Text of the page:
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Victor Clevenger
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Saturday Night, Sunday Morning

 

by Victor Clevenger

 

 

“Look, Abby,” he said, in an attempt to clarify his place in the pecking order with her, “I smoke a pack-and-a-half of cigarettes each day, and drink more alcohol than any other lover you have ever known. It's an extreme amount in your opinion, and it worries you, but in my opinion it's just enough for me to survive comfortably with you, and yes, I'm obsessed with the young blonde on the nightly news, but I have told you this before, just like I have told you that I don't care which shirt you choose as long as you wear the gray cotton shorts which show the outline of your panties for me, and Abby, don't argue with me please, just wear them; just make me grilled cheese sandwiches at three in the morning, before the room spins out of control, and I beg you to let me wipe your wet crotch after you take a hot piss in the morning time like my other lovers would beg, when they were trippin’ acid, and felt like they had eight pink spider legs that were painted on them with a rattle can, and not a single one of those spider legs could hold the scrunched toilet paper that they needed to do the deed. You're goddamn stubborn; you know this, right?”

 

“Cook your own fuckin' sandwiches!”

 

John was far too drunk to hit her, but he swung, anyway. Abby stumbled backwards and laughed as John fell into the wall; he hit the floor quickly.

 

“You’re a prick,” said Abby as she walked over toward him and kicked his shoulder. He rolled onto his back as Abby placed the ball of her right foot on his throat. He looked upwards as his face progressively reddened, and Abby began grinding her foot with pressure towards the floor, as if she was stepping the life out of his dirty, acid trippin’, freak spider whores on the dirty sidewalk.

 

“I’m going to kill you,” gasped John, with wet eyes, before he lost consciousness.

 

Abby removed her foot, walked to the kitchen table, and picked up the phone; she turned the ringer off, and sat it back down.



Sunday Evening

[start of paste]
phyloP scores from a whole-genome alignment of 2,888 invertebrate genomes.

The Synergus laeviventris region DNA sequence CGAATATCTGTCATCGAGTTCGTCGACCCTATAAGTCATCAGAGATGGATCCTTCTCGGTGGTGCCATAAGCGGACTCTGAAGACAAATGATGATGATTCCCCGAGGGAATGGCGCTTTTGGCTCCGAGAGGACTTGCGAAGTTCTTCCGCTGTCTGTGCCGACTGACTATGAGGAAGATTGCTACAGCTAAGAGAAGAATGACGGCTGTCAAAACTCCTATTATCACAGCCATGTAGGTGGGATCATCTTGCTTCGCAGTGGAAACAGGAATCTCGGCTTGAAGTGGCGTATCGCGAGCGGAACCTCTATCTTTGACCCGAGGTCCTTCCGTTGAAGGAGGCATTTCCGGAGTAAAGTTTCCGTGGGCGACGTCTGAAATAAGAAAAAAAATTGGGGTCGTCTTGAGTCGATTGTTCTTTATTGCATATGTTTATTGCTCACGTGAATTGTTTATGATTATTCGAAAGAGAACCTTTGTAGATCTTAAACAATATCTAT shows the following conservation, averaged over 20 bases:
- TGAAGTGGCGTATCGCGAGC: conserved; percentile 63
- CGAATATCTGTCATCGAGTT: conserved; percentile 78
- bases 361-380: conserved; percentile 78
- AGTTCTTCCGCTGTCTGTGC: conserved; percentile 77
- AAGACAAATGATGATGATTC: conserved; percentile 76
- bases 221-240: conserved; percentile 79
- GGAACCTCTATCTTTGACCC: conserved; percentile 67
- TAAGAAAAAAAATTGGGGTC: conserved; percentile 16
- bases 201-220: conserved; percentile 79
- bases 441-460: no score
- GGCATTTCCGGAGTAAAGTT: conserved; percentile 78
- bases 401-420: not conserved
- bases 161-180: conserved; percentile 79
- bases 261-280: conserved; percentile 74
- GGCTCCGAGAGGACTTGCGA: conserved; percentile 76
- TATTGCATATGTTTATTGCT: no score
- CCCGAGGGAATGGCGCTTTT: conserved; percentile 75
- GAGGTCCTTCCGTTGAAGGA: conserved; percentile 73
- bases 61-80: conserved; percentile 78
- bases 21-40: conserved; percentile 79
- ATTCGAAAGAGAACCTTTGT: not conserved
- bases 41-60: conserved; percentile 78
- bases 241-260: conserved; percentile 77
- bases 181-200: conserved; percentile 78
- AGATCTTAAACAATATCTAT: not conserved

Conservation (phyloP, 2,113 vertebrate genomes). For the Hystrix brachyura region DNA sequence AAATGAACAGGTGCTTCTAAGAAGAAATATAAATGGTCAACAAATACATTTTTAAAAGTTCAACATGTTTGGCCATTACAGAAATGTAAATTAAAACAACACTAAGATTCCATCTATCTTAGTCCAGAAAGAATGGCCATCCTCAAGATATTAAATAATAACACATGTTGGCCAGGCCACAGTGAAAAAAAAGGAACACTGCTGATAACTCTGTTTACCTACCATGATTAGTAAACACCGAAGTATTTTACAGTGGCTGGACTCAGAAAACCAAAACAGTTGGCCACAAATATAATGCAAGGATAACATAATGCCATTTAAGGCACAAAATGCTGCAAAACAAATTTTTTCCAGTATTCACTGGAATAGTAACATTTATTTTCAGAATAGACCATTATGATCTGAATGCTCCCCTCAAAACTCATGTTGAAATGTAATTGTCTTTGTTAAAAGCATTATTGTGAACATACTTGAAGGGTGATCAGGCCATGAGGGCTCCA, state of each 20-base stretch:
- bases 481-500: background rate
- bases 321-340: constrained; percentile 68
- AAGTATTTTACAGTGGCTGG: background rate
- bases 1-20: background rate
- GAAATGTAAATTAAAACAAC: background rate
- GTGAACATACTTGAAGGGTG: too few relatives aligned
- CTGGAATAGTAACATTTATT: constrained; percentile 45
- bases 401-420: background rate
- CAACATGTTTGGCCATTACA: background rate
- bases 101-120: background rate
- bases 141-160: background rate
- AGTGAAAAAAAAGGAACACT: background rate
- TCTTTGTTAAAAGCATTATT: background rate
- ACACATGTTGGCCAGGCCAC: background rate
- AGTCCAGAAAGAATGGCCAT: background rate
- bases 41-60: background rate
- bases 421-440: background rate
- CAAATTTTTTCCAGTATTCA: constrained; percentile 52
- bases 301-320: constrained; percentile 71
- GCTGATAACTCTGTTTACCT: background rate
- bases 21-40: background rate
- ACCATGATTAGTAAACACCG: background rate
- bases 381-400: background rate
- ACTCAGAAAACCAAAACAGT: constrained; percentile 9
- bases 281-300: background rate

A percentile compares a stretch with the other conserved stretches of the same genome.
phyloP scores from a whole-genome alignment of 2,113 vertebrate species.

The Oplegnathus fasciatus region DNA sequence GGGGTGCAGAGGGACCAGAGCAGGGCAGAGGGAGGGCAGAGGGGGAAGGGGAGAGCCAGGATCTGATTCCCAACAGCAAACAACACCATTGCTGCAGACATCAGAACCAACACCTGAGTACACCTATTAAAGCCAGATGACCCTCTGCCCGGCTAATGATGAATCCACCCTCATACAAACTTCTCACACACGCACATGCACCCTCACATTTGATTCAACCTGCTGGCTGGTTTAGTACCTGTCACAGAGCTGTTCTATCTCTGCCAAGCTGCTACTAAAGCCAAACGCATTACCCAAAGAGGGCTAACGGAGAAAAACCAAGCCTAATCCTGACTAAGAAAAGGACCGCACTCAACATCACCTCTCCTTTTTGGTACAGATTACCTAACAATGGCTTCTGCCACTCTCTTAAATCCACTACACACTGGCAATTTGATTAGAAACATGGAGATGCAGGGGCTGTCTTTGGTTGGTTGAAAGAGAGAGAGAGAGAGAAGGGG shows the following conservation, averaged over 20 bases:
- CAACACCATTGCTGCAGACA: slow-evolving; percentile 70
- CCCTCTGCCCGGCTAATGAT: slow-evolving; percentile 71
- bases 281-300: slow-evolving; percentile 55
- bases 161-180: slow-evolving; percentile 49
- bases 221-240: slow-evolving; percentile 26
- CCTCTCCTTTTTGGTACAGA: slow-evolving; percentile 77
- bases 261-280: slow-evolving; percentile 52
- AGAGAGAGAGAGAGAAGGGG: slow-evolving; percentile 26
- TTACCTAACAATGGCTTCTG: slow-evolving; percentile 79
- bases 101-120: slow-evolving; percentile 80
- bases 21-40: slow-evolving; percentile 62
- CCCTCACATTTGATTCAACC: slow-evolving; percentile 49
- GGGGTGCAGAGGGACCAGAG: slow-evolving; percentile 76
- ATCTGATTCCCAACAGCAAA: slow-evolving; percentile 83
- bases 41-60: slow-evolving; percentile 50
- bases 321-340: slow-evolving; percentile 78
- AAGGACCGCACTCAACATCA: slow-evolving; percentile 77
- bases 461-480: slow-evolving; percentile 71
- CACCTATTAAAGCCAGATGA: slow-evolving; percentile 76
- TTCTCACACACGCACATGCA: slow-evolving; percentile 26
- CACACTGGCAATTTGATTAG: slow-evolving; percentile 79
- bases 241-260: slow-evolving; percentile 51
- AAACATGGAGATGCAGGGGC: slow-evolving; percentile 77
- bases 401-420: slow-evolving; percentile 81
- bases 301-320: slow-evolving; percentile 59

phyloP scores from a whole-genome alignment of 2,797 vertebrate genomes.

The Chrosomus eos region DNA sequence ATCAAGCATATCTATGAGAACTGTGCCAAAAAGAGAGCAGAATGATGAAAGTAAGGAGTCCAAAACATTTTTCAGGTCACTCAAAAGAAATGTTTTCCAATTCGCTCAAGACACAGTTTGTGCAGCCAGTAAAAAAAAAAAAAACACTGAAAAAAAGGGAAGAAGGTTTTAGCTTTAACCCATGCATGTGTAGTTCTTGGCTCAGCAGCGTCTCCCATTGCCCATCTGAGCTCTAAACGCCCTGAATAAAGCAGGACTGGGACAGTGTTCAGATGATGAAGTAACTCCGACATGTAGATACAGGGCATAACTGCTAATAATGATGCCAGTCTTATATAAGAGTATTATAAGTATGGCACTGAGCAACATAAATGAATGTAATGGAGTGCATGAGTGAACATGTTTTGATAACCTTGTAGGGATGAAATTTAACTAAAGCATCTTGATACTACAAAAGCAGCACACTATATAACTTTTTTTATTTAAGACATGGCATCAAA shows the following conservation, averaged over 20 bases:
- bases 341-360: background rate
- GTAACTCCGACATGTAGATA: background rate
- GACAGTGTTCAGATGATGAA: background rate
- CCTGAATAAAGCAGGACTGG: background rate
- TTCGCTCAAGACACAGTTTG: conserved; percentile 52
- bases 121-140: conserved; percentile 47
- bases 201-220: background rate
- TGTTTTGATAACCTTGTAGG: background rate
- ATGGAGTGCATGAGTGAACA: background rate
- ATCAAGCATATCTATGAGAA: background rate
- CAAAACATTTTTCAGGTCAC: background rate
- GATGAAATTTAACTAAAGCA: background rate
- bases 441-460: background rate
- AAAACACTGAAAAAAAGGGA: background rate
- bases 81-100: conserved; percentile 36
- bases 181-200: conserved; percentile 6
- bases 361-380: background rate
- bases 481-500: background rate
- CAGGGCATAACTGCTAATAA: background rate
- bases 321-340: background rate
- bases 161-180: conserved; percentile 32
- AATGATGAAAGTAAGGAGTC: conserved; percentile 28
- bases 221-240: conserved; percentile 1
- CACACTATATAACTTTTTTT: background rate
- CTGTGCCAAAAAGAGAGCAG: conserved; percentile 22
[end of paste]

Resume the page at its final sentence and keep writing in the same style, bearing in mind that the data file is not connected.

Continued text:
by Victor Clevenger

 

 

John took another step, and reached out with his hands. Abby reared back with the paring blade, and shouted as if she was being attacked by a madman. “JOHN!”

 

“AHHHHH!” John shouted back, but Abby didn’t have the guts to plunge the blade, and John didn’t reach for Abby; he just reached out in her direction. He reached out for the potato that she was holding.

 

“GIMME THAT!” he said, as he tore it from her hand. 

 

Abby quickly lowered her center of gravity and took a defensive posture, not knowing what John might do next. John put the potato against his lips, and bit a chunk out of it with his teeth. He spat the chunk out onto the floor.

 

“John, you are acting stupid, and crazy!”

 

“NO, Abby, this here is stupid, and crazy!” 

 

John reached down and lifted his scrotum up; he shoved what was left of the potato between his legs, and wedged it in tight. He let go of his scrotum and his balls dropped down to where Abby couldn’t see the potato anymore.

 

“Dammit, John,” she said.

 

John squeezed his legs tight together and squatted down, “Check this out, Abby, I can hop like a horny toad without dropping this thing.”

 

“Enough, John, stop it!”

 

John made two more hops before he stood up, and pulled the potato out from between his legs. He spun once in a circle, and when he stopped, he hurled the potato at the trash can.  He missed and the lopsided potato rolled across the floor.



Monday, around Noontime

 

by Victor Clevenger

 

 

“Listen to me, John, and listen to me well; I am not going down on you, or vice versa. I am going to cook these chili dogs, and we are going to eat them. Tomorrow, you are packing your stuff and leaving.”

 

“Abby,” John said, “You know that I am a writer and don’t have a paying job. I have no saved money so that I can get a place to live. You are acting horrible and ruining my life.”

 

“And what about my life, John, I have spent the last ten months taking care of you, simply because I promised your father that I would! All you do is smoke cigarettes, get drunk, write love poems and try to seduce me into screwing you. I’m tired of it all; you are the son of my dead husband, and nothing more.”

 

“That’s pure bullcrap, Abby.”

 

“No. That’s a fact, John.  Now go get dressed, and I’ll cook the food.”

 

“Fine,” John said, as he walked away toward his room. Abby walked into the kitchen with the pack of hotdogs. She placed them down on the table, and John looped his woven leather belt around his neck.

 

Abby found him lying at the foot of his bed, twenty-five minutes later, when she went to ask if he wanted sliced jalapenos on his chili. 

 

She struggled to try and undo the belt. She couldn’t get it undone, and it didn’t matter that she couldn’t, because John was already gray-skinned and far gone, naked and strangled, dead.

 

Abby placed a pillow on John’s lap to cover him, and called to report her discovery.

 

When emergency services arrived, she was three bites into the greatest chili dog she had ever made.









Victor Clevenger’s latest poetry collection will be released soon from Spartan Press, and is titled Congenital Pipe Dreams.  Selected pieces of his work have appeared in a variety of places online, and in print.  He spends his days in a Madhouse and his nights with his second ex-wife, together they raise six children in a small town northeast of Kansas City, MO. 

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